Since the KMT has been in opposition, however, the party has attempted on multiple occasions to make adjustments to its framing of the “1992 Consensus.” Sometimes, this has been informed by the personal beliefs of the party chairperson; at others, however, the party has introduced proposals in an attempt to garner greater appeal among the Taiwanese public. Notably, over the course of the past six years and throughout these deliberations, there has been pushback from opposing factions within the KMT itself, as well as from PRC leadership in Beijing. These dynamics showcase that the party is constrained in its space for action as it tries to square the circle between what is palatable to Taiwan’s electorate and what would be tolerated by Beijing.
In the aftermath of the KMT’s defeat in the 2016 elections—during which the party’s nominee, Eric Chu (朱立倫) called for a continuation of the “1992 Consensus” as articulated under President Ma—Hung Hsiu-chu (洪秀柱) was elected as the party’s chair (taking on the position from an interim chair who was assigned the role after Chu stepped down). Hung is perhaps best known as the party’s initial—and failed—nominee for that year’s general election, with her candidacy revoked after three months of campaigning due to fears that her rhetoric was too hardline for the mainstream Taiwanese voter. Under Hung’s leadership, the KMT removed the “with respective interpretations” caveat from the “1992 Consensus” in the party platform.
This approach was short-lived, however, as the next year Hung lost the KMT chairperson election to Ma Ying-jeou’s second-term vice president, Wu Den-yih (吳敦義), who reverted the party position back to the Ma-era formulation. This was met with disdain from the PRC, which perceived Wu as backpedaling from Hung’s stance. Wu later stepped down as chair after the party’s defeat in the 2020 election, which occurred against the backdrop of the PRC’s tightening grip on freedoms in Hong Kong and Xi Jinping’s 2019 statement that tied the “1992 Consensus” together with “One Country, Two Systems”—the latter of which has been rejected by both major parties in Taiwan, as well as its populace.
In a post-election internal review meeting of its reform committee, the KMT cast blame on both the DPP and the Chinese Communist Party (CCP) for contributing to the Taiwan public’s misunderstanding of the “1992 Consensus” and reaffirmed its stance as “respective interpretations.” Nonetheless, leadership attempted to make minor tweaks to their articulation of the “1992 Consensus.” Newly elected Chairman Johnny Chiang (江啟臣) called for greater emphasis on the Republic of China and proposed four new pillars for its cross-Strait policy to go alongside the “1992 Consensus,” though these were ultimately rejected due to opposition from the Ma camp. Thus, the only minor adjustment made was framing the “1992 Consensus” as based on the ROC Constitution, adding this formally into the party platform, though it has conceptually been espoused since the Ma Administration.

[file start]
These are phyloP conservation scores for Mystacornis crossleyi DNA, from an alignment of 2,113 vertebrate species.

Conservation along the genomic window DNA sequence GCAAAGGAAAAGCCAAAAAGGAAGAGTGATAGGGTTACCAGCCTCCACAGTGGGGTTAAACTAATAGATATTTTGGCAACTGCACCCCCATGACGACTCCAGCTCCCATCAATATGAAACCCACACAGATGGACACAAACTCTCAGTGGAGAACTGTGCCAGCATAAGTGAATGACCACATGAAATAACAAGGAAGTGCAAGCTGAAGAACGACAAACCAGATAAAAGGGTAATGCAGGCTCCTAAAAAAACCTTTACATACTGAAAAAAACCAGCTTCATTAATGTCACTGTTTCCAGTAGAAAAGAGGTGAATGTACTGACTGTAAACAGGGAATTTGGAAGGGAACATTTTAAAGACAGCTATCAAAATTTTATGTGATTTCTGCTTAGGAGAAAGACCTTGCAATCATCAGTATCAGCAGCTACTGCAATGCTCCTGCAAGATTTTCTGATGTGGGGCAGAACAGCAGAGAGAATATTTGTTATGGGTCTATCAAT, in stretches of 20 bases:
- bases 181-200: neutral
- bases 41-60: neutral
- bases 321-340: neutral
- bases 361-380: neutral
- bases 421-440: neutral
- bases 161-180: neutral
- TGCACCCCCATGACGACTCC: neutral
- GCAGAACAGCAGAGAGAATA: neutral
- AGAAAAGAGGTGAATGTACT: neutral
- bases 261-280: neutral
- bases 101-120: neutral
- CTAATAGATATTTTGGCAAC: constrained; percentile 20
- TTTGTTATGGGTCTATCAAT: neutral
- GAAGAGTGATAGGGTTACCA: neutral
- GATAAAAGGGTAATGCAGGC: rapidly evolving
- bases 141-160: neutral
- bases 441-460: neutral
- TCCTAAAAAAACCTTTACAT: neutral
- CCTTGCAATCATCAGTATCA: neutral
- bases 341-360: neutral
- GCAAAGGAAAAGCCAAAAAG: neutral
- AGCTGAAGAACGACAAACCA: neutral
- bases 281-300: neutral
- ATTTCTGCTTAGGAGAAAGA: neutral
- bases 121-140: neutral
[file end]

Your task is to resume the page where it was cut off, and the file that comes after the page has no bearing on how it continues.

Chiang lost the subsequent chairmanship election held in September 2021 to Eric Chu. Since his election, Chu has worked to garner greater appeal for the party, especially as his selection as KMT chair came a little over a year before Taiwan’s November 2022 nine-in-one local elections. He has pursued deeper engagement with the United States, reopening the party’s representative office in Washington, DC this summer. During his formal remarks commemorating the launch, he called the “1992 Consensus” the “No Consensus Consensus”—a phrase that was met with immediate backlash from both the more traditionalist camps of the KMT, as well as from the PRC.
In essence, the KMT has grappled with its party policies over the course of the last five years. It first hardened its view under Hung before returning to the original Ma framework, with the two most recent chairs attempting to further soften the approach—by placing greater emphasis on the ROC and more ambiguity in its supposed common ground with the PRC. Both Chiang and Chu, however, have been unable to reach a party-wide accord. Chu’s chairmanship may be up for question depending on party performance in the upcoming local elections in November, and it remains unclear what the party’s stance will be on the “1992 Consensus” going into the critical 2024 general elections.
It seems that the KMT leadership understands that the “1992 Consensus,” in any of its recent configurations, has not been palatable to the Taiwan public, but the room that the PRC had previously allotted the party—through the political will to tacitly agree to disagree—may also no longer be on the table. Thus, the question looking forward is, which one will win out: an attempt to better preserve electoral viability, or to safeguard the generally positive relationship the party has long enjoyed with the CCP?
The main point: While the KMT has worked to reevaluate its framing of the “1992 Consensus,” it has thus far proven unable to balance its electoral interests regarding the wider Taiwan public with those of the PRC and more hardline factions within the party. This challenge will only grow more pressing as the party approaches the 2024 general election.